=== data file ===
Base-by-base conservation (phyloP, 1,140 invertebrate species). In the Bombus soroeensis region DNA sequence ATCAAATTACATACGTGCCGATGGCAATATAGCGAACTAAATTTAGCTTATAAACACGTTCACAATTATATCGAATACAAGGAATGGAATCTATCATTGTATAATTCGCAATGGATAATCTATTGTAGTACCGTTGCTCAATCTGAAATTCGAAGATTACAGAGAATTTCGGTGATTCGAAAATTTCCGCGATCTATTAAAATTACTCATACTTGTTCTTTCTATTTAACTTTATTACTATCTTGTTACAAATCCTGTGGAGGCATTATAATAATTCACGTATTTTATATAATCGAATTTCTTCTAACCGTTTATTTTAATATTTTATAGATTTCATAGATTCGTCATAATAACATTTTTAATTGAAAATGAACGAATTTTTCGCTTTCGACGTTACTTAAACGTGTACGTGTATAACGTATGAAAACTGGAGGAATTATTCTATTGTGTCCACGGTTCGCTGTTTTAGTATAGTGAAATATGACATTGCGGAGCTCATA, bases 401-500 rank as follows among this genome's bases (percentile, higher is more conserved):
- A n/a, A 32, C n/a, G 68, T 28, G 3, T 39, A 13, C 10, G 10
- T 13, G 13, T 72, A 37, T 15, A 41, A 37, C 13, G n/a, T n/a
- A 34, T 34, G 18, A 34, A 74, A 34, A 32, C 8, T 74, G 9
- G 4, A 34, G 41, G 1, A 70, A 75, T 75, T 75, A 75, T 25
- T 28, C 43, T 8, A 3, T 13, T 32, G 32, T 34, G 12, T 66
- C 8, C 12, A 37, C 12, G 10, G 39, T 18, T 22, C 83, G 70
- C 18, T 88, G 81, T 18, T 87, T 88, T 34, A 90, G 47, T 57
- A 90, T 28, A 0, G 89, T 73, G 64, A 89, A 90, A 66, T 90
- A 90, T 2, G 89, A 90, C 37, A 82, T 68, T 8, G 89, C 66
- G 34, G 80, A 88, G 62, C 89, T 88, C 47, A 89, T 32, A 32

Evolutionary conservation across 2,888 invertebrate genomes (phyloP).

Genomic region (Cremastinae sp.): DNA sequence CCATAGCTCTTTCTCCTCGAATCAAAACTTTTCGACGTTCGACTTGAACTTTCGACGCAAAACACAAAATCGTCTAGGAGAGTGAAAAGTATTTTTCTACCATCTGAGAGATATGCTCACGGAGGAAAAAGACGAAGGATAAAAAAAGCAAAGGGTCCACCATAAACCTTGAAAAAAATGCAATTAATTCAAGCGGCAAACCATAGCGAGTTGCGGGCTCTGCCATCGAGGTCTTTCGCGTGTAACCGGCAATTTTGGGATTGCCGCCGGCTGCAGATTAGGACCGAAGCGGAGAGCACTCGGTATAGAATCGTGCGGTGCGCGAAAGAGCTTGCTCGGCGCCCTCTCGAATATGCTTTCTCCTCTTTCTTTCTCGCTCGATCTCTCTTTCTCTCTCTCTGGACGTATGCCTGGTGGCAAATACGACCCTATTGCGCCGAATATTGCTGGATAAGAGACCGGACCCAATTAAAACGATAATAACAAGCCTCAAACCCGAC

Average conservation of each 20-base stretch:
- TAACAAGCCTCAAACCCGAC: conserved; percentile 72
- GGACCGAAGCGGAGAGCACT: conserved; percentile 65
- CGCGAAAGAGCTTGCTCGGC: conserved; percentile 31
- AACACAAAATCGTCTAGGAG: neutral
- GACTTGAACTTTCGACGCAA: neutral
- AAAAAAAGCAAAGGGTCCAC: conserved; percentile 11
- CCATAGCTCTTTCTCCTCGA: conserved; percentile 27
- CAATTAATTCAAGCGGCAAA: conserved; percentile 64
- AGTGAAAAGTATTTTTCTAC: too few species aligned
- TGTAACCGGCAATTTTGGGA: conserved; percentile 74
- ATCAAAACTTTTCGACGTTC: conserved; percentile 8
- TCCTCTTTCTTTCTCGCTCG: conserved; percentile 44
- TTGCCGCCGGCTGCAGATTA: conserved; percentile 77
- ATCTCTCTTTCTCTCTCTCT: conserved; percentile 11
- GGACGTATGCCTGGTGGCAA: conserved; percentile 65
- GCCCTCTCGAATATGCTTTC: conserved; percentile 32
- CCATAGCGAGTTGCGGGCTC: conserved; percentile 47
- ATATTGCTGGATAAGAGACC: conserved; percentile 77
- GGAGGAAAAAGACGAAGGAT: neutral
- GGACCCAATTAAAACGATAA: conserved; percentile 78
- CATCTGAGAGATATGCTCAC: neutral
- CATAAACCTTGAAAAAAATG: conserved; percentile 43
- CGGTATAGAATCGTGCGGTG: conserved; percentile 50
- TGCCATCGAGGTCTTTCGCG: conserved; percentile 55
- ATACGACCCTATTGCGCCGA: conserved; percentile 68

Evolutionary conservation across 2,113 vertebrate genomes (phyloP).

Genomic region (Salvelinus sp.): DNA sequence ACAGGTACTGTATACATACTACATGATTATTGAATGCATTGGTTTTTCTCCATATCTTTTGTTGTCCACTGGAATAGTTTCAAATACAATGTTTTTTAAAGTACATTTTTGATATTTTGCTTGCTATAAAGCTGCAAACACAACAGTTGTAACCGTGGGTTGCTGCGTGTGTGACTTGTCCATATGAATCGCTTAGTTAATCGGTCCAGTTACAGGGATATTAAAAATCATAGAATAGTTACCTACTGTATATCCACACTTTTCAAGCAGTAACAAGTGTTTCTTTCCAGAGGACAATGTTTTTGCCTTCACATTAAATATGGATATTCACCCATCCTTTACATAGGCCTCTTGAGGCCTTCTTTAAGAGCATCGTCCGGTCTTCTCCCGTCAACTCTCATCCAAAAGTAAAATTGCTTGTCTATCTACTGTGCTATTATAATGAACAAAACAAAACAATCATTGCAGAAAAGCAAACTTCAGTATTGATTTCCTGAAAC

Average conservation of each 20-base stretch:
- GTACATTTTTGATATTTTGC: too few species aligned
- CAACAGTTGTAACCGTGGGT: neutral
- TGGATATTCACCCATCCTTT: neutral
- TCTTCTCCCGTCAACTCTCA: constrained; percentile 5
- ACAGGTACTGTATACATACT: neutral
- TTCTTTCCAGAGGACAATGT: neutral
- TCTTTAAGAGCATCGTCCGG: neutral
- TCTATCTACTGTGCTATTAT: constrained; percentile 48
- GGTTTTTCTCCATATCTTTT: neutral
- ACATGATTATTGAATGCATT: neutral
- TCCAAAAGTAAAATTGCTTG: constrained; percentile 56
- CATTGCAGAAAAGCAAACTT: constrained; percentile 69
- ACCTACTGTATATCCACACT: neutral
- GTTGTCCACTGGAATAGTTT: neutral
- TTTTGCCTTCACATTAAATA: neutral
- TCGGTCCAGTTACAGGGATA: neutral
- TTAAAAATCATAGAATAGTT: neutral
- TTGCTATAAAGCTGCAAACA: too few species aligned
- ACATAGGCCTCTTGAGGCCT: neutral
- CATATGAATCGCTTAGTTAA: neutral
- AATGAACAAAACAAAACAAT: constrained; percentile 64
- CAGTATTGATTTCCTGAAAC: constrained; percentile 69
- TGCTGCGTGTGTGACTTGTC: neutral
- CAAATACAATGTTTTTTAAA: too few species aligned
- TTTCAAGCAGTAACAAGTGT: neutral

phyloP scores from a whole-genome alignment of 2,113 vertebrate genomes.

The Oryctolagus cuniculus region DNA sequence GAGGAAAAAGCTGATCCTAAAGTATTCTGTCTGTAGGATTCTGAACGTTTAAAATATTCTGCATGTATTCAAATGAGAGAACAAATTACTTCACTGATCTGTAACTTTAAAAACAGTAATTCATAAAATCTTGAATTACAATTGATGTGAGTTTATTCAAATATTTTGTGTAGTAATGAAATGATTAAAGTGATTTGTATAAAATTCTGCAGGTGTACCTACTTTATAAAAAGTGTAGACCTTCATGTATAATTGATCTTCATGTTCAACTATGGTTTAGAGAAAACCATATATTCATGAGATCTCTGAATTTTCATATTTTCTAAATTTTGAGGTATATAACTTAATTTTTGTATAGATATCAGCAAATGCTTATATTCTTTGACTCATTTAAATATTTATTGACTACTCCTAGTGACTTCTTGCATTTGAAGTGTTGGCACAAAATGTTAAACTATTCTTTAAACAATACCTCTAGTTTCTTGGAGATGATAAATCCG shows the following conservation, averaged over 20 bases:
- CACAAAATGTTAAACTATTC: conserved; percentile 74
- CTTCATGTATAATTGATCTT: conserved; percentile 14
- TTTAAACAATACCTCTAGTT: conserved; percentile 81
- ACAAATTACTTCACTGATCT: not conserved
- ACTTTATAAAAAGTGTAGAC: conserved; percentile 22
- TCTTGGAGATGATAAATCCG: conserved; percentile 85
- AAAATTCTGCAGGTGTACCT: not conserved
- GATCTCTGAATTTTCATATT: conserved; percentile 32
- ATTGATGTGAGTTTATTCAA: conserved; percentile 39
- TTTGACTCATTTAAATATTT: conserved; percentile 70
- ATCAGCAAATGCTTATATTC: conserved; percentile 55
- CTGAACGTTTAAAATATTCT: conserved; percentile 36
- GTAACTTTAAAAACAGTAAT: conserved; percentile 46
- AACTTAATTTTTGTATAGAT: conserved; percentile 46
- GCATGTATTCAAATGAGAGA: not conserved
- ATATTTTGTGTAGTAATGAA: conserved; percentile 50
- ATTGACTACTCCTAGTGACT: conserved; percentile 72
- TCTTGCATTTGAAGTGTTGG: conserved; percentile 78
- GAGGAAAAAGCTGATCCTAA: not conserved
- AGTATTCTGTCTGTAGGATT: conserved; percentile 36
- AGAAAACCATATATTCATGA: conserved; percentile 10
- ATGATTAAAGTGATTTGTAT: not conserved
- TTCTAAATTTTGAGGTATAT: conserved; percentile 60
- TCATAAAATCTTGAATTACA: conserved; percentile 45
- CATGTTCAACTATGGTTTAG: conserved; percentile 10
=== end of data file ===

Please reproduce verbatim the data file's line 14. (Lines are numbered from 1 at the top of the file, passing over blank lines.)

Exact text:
Average conservation of each 20-base stretch: